Inside the Breach: Unmasking the Russian Hackers’ Intrusion into Microsoft’s Source Code

In January of this year, Microsoft announced a significant cyber-security attack. The tech giant disclosed that Russian hackers had successfully breached their security systems, gaining access to senior executives’ emails. This was a noteworthy incident that raised considerable alarm, highlighting potential vulnerabilities within the network.

Yet, Microsoft has recently come forward to disclose some more disturbing news related to the breach. The severity of the intrusion was significantly downplayed. It has now emerged that the Russian hackers did not just read some confidential emails, but they also managed to access a key element of Microsoft’s source code.

The source code, which is the underlying framework that supports all software and applications, it is a highly sensitive asset. Its compromise represents a significantly escalated threat, as it could potentially be manipulated or exploited to instigate further attacks or misappropriation of information in the future. It is a strong indication that the breach was far more serious than first thought, posing greater challenges for the company’s cyber-security protocols.


Cozy Bear: A Peek into the Sophisticated Tactics of Russia’s Premier Hacking Unit

The cyber-attack on Microsoft has been attributed to a hacking group, known as Midnight Blizzard. However, this group is more widely recognised in the cyber-security industry under the moniker Cozy Bear. Cozy Bear is not just any ordinary group of cyber-criminals. Intelligence reports suggest that it is, in fact, a highly specialised unit that operates under the direct of Russia’s foreign intelligence service, known as the SVR. This places the group amongst some of the top-tier hackers in the world, capable of sophisticated attacks that can compromise even the most secure systems.

The association of Cozy Bear with the Kremlin further escalates the potency and danger of this group. Being linked to the Kremlin indicates that the group is not only technologically advanced but also potentially shielded at a national level and used as a tool for state-sponsored activities, making it one of Russia’s most formidable hacking units. The depth of their skills and their potential backing by a global superpower amplifies the seriousness of the Microsoft breach.


The Real Story Behind the Breach: What happened.

It all started in November, when the implicated hackers infiltrated what Microsoft referred to as a “non-production test tenant account from a bygone era”. The hackers managed this by using a password spray attack — a method of violating a computing system that can be easily prevented. They then utilised this entry point to delve deeper into Microsoft’s other systems, including the emails of top executives. The capability of the hackers to transition from a test system to supposedly secure sections of Microsoft’s corporate systems — such as the source code and executive emails — presents a troubling and perplexing situation, according to security experts.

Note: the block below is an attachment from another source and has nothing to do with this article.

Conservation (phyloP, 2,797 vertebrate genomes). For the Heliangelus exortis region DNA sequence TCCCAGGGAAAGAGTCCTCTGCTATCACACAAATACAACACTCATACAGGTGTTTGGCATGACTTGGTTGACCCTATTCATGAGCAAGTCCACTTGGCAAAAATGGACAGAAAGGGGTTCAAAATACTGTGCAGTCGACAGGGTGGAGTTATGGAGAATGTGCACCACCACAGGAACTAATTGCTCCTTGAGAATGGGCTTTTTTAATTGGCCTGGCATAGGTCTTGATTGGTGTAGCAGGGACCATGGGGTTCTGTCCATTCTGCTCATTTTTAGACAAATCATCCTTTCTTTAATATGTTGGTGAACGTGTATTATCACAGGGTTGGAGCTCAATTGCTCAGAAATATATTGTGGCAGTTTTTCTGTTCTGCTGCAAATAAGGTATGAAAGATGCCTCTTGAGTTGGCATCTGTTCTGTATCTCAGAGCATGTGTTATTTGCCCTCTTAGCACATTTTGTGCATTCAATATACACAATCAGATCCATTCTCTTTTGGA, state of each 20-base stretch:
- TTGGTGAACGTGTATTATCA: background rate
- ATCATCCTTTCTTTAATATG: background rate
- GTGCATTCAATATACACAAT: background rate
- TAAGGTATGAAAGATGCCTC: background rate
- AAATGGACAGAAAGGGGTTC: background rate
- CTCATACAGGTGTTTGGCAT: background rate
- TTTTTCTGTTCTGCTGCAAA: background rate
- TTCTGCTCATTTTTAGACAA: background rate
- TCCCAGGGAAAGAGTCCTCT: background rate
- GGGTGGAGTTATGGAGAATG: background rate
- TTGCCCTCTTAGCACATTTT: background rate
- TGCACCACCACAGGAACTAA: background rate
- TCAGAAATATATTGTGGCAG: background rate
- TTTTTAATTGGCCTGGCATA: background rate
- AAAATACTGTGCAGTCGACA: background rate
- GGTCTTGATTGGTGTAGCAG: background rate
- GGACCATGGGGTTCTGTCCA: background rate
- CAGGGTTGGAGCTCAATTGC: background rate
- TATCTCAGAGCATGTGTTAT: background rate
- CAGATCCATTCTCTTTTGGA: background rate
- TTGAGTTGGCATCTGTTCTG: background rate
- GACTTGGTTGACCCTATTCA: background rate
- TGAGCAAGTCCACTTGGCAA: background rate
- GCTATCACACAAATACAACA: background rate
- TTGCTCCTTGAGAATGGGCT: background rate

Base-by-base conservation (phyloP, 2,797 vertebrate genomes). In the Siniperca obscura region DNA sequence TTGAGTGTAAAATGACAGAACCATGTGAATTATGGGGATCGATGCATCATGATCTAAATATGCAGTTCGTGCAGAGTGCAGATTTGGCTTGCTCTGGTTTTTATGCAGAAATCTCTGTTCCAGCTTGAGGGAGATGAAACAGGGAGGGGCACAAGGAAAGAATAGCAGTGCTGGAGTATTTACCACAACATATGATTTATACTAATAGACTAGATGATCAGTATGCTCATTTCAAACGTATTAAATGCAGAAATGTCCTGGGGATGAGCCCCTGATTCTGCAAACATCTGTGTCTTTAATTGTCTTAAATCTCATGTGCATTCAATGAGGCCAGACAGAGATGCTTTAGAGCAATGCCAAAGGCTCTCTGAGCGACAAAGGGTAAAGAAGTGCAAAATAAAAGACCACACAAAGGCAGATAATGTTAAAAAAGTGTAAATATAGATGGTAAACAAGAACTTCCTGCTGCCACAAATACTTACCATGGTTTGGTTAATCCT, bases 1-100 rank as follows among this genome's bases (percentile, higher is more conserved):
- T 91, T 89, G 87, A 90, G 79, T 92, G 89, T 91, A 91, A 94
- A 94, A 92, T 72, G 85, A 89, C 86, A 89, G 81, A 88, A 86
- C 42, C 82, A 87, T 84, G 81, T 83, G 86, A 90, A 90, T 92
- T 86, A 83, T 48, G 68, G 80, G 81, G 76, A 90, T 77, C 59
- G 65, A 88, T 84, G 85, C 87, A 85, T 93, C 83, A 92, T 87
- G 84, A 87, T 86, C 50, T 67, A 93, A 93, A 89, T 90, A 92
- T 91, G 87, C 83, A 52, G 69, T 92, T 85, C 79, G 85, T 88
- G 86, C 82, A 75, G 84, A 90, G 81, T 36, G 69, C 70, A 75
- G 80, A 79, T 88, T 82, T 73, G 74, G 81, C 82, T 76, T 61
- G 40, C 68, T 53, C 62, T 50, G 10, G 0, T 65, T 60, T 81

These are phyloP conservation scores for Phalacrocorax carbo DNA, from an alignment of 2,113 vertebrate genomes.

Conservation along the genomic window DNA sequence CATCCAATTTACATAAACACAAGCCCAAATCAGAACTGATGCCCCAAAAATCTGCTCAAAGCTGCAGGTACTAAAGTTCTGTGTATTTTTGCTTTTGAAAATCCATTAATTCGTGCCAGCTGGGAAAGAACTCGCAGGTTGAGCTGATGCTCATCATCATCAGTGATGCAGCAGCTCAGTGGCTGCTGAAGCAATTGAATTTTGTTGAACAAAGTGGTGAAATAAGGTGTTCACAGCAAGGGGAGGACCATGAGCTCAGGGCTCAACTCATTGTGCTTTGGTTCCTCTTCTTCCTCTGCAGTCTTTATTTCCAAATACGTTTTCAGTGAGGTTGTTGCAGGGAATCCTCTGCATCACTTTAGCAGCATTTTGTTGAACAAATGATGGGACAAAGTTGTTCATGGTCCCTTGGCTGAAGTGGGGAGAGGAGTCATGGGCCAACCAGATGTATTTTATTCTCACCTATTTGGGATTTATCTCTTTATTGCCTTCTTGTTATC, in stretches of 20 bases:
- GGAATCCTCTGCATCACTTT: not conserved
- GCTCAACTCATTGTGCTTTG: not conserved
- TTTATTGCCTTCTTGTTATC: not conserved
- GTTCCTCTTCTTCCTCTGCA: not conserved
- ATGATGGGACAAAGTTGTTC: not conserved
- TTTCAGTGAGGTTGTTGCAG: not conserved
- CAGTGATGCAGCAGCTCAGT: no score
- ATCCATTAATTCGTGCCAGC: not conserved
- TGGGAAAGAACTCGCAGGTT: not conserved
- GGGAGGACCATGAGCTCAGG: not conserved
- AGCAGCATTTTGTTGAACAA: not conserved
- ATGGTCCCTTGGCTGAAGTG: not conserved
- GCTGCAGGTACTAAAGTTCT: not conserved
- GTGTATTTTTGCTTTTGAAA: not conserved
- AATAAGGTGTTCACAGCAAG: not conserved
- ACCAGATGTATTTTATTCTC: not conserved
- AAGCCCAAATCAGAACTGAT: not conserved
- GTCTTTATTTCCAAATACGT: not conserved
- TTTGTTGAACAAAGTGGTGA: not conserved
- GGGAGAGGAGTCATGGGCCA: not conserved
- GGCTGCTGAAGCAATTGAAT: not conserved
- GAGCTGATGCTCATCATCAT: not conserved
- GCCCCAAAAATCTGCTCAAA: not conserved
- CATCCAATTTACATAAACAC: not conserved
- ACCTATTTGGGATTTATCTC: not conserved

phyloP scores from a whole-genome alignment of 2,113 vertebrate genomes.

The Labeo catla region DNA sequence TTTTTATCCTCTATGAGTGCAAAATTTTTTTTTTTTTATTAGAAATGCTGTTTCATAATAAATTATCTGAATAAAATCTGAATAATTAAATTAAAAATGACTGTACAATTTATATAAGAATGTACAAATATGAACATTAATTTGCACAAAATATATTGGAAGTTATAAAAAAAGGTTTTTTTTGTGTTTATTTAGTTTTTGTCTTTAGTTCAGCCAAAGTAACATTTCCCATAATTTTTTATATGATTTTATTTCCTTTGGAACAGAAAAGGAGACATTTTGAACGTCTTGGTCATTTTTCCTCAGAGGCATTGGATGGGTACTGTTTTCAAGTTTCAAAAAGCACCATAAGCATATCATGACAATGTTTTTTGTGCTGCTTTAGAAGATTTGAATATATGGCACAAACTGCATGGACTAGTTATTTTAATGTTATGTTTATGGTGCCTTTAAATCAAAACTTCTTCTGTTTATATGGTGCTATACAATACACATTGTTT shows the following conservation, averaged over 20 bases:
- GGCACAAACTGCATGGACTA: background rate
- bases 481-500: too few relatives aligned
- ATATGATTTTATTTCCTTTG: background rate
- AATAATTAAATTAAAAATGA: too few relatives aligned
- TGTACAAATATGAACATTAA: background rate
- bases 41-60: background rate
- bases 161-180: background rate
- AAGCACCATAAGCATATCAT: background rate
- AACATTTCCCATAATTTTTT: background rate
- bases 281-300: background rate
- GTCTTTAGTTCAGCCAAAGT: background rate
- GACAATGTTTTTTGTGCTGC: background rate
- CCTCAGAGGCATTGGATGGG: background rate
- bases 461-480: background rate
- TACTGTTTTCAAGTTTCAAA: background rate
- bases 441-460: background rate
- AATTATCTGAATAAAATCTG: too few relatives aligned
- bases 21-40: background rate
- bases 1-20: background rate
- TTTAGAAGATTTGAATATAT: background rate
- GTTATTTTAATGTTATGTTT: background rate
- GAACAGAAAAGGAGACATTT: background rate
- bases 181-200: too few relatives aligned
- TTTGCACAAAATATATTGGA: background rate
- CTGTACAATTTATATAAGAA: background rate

Microsoft’s latest communication concerning the breach suggests that the company is currently struggling to either remove the hackers from their systems or fend off any future incursions. The company’s blog post indicates that the continuous attack by Midnight Blizzard involves a strong, long-term allocation of the threat actor’s resources, coordination, and focus. It appears that the group could be utilising the obtained information to identify potential areas to attack and enhance its capacity to do so.


Understanding Password Spray Attacks and Effective Strategies for Prevention

In a password spraying attack, rather than targeting a single account with numerous passwords, the attacker uses one password – usually a frequently used or a low-strength one – against multiple accounts. Password spraying attacks prove especially successful against organisations that engage in password sharing, the use of shared passwords across multiple accounts increases the probability of gaining unauthorised access.

Implementing a password security manager such as MyID PSM will enforce strong passwords for all of your active directory managed employees, check against the world’s largest password breach database to ensure all passwords used by your company have not been breached in real-time as well as alerting to any use of a breached password and enforcing the change of these passwords.

If you want to better protect your organisations sensitive data against attacks, contact Intercede today and arrange a free audit to identify your weaknesses and book in for a demo of MyID PSM to see how we can protect you going forward.



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